It might not seem like it, but women’s ski jumping in the Sochi Olympics and women’s canoe racing have a lot in common. Not only are both held on water mediums and involve adrenaline, they also have struggled to be included in the Olympic games.
Women’s ski jumping makes its Olympic debut in Sochi, 90 years after men first jumped in the Games. The road included an unsuccessful lawsuit filed by competitors ahead of the 2010 Vancouver Games. A Canadian court ruled that the International Olympic Committee, not Vancouver organizers, was the only body with the authority to decide. In April 2011, the IOC finally voted to let the women jump in Sochi.
Women’s canoe racers have faced an even more tumultuous path to Olympic inclusion. The International Canoe Federation (ICF) recently announced that it would push to have women’s C-1 slalom and C-1 200m sprint included in the 2020 Tokyo Olympics. Many racers, however, including 19-year-old Australian world C-1W champion Jessica Fox, are not happy. They would rather the ICF pushed to include women’s canoe in the 2016 Olympics in Rio.
Making matters worse, an official ICF news release claimed its 2020 decision should “certainly please” Fox, who is also the reignig Olympic silver medalist in women’s slalom kayak. The news release included a photo of Fox in a kayak, of all things.
“As a C-1 woman, to know it will be in the Olympics is great news,” says Fox, the daughter of 10-time world slalom kayak champion Richard Fox. “However, as a high level athlete ready for Rio, I’m upset that they assumed it will ‘certainly please’ me, because in fact, I am not celebrating with my arms outstretched. To be honest it’s a slap in the face and misleading. While this news is fantastic for the future of the sport, the reality is that women are still excluded for seven more years.”
Richard Fox, Australian Canoeing’s national performance director, was equally incensed. He penned a letter to the ICF that stated, in part, “The exclusion of women from all canoe class events across both sprint and slalom at the Olympic Games is a remarkable situation for the ICF to maintain until Tokyo, when other sports are clearly shining under the light of increased gender diversity. There are five canoe class events offered for men across sprint and slalom, and not a single women’s canoe event, which means our sport will remain firmly at the bottom of the league table when it comes to gender equity measures in Rio 2016.”
From the U.S. perspective, women’s C-1 is still a work in progress. “Women’s C-1 Sprint and Slalom are in different phases of growth and take different approaches to developing,” says USA Canoe/Kayak Executive Director Joe Jacobi. “In Sprint, athletes typically don’t cross over between canoe and kayak—the athletes driving our Junior Women’s Canoe program chose canoeing a few years ago, have worked exclusively at it, and are starting to gain international competitive experience with solid results.”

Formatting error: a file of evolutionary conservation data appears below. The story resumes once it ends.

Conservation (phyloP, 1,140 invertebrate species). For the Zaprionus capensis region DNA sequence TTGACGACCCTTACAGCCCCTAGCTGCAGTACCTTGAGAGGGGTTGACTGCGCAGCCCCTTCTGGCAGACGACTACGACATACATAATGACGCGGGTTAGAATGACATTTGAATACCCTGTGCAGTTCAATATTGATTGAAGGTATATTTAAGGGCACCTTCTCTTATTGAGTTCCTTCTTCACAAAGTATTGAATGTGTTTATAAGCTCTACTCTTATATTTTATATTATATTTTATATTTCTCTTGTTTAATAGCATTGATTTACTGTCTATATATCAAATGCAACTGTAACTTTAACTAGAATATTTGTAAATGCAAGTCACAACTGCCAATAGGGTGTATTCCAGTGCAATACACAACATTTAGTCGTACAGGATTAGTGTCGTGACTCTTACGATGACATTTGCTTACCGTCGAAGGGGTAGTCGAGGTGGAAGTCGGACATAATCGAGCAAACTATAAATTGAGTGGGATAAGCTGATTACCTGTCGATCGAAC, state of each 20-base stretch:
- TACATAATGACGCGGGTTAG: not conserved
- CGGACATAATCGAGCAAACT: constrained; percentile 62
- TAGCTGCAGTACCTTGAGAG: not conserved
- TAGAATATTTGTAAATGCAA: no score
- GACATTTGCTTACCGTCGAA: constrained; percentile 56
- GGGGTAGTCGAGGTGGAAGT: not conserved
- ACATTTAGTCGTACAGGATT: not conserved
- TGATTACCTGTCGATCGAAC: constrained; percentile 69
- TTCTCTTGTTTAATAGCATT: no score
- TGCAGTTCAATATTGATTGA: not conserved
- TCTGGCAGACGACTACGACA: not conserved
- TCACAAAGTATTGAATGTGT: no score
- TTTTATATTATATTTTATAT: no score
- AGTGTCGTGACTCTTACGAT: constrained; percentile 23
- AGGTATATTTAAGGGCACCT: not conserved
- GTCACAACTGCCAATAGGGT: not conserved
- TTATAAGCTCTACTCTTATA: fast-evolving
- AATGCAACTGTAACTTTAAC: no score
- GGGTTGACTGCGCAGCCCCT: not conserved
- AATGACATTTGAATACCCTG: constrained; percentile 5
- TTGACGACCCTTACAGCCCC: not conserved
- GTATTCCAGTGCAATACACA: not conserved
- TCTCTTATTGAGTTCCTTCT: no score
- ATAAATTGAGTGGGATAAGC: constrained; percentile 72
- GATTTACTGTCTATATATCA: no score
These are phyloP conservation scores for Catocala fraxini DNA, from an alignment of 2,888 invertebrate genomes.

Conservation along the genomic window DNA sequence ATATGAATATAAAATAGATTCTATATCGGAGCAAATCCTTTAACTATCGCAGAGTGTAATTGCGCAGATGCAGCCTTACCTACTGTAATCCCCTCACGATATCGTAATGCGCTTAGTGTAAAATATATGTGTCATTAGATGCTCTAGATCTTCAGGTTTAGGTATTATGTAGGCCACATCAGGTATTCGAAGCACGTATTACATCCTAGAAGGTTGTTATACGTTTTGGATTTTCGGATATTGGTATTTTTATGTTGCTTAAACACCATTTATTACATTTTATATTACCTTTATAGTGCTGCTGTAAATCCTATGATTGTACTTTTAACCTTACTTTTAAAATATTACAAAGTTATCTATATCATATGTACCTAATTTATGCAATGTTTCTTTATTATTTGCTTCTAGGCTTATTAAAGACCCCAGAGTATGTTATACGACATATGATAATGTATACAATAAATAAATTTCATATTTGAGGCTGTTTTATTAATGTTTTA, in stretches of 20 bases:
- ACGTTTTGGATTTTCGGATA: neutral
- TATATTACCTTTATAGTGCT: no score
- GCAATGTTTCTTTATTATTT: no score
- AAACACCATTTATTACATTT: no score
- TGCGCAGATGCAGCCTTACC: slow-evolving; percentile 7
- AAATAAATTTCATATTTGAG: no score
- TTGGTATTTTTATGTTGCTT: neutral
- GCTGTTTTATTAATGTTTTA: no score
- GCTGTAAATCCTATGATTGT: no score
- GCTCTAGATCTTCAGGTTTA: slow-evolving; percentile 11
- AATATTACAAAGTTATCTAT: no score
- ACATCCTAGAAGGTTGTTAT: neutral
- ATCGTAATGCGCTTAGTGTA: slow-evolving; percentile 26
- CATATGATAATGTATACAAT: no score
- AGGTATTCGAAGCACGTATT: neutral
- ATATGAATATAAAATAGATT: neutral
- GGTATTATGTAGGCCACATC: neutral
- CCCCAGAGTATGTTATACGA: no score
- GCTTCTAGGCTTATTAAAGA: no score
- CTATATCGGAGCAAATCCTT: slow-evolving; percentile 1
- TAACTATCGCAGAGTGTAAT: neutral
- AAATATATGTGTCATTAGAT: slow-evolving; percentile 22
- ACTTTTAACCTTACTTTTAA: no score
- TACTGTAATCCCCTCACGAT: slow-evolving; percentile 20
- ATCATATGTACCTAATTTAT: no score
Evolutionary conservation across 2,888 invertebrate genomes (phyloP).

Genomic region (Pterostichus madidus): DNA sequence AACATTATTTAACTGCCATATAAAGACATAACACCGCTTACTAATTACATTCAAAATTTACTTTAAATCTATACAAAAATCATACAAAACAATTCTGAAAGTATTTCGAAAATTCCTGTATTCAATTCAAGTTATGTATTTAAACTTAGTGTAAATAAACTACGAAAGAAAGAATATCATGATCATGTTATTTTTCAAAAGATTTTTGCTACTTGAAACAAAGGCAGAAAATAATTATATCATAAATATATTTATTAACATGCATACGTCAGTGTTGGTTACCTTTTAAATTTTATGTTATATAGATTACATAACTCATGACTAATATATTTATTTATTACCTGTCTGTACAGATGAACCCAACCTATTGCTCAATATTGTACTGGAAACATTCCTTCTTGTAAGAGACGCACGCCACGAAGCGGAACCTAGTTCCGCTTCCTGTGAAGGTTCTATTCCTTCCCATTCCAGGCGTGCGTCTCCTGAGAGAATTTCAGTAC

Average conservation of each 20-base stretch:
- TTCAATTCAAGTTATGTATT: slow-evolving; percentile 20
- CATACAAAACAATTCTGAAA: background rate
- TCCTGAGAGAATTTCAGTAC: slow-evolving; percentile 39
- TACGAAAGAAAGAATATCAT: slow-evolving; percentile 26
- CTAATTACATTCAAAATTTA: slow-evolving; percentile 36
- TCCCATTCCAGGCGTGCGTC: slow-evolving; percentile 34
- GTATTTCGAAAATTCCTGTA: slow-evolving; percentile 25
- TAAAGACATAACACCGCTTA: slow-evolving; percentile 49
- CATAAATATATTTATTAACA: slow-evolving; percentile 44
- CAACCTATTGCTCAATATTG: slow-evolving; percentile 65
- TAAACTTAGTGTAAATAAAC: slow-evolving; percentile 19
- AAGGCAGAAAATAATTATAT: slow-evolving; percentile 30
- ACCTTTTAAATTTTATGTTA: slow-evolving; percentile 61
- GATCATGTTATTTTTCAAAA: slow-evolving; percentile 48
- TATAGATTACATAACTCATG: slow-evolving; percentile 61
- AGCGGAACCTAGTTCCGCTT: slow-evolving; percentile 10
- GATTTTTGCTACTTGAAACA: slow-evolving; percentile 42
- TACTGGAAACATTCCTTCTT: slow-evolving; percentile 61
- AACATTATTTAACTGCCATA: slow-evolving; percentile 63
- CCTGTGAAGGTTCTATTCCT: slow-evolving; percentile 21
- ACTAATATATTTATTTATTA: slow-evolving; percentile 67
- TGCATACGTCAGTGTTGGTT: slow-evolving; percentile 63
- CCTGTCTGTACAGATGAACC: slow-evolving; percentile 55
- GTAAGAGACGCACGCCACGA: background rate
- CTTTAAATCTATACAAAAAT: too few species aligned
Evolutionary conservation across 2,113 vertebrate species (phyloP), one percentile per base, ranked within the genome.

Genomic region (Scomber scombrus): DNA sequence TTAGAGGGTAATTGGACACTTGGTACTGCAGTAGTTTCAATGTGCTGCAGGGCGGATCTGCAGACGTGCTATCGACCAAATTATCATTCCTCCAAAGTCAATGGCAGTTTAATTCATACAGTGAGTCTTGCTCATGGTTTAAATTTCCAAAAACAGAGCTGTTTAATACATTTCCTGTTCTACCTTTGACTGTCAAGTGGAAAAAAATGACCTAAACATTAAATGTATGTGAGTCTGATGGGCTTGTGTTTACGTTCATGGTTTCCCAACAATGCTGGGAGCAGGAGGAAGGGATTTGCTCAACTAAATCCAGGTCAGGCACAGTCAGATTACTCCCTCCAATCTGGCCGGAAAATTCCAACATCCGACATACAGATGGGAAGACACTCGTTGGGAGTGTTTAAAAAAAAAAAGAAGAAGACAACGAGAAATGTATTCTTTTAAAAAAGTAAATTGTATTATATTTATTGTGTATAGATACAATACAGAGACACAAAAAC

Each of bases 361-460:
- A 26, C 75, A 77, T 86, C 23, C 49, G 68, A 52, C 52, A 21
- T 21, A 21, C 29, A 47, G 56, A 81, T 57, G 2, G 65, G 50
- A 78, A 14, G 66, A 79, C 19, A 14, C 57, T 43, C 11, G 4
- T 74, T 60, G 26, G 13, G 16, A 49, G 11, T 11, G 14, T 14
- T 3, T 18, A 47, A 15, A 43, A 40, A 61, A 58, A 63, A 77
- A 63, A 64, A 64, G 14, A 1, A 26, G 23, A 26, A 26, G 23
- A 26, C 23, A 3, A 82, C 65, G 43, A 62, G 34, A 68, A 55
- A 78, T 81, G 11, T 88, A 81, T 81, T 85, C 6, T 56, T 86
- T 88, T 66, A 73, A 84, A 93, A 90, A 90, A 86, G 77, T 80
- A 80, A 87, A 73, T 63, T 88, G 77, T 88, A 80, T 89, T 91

Women’s C-1 Slalom, he adds, is a different animal. “In Slalom, it’s more common for athletes to cross over between a kayak and canoe—many of the technical skills can be applied to both. Although most new participants start in kayak, younger athletes are being exposed to the canoe earlier in their development. Having Fabien Lefevre competing for the U.S. now in both kayak and canoe is encourages young athletes to try both categories. But to develop more women canoeists, we need more women engaged in Slalom.”
As for the discipline’s possible Olympic inclusion, he adds that that’s the only way the sport will grow. “Our current program is focused on helping our athletes improve as quickly as possible,” he says. “Confirming their Olympic opportunity is obviously the best way to make that happen.”
Having women’s canoeing on the Pan American Games program in Sprint and Slalom in Toronto next year will be a positive step, he adds. But there are still ample political hurdles to overcome to get it accepted as an Olympic event.
“At the international level, people are referencing different measuring sticks and opinions to support different beliefs about it,” he says. “I’m amazed at the division within the international community over it.”
Fox, meanwhile, without the carrot of Rio, is considering quitting the discipline that made her world champion in order to concentrate on kayaking. She’ll decide later this year whether to continue to compete in C-1. “At the end of the day, K-1 is the Olympic event, so I will be focusing more on that in the lead up to Rio,” she said.
Olympic paddling in a nutshell
• 16 events/330 athletes
• 5 Canoe events for men, none for women
• 11 total canoe/kayak events for men, 5 kayak events for women
• Twice as many male athletes as female athletes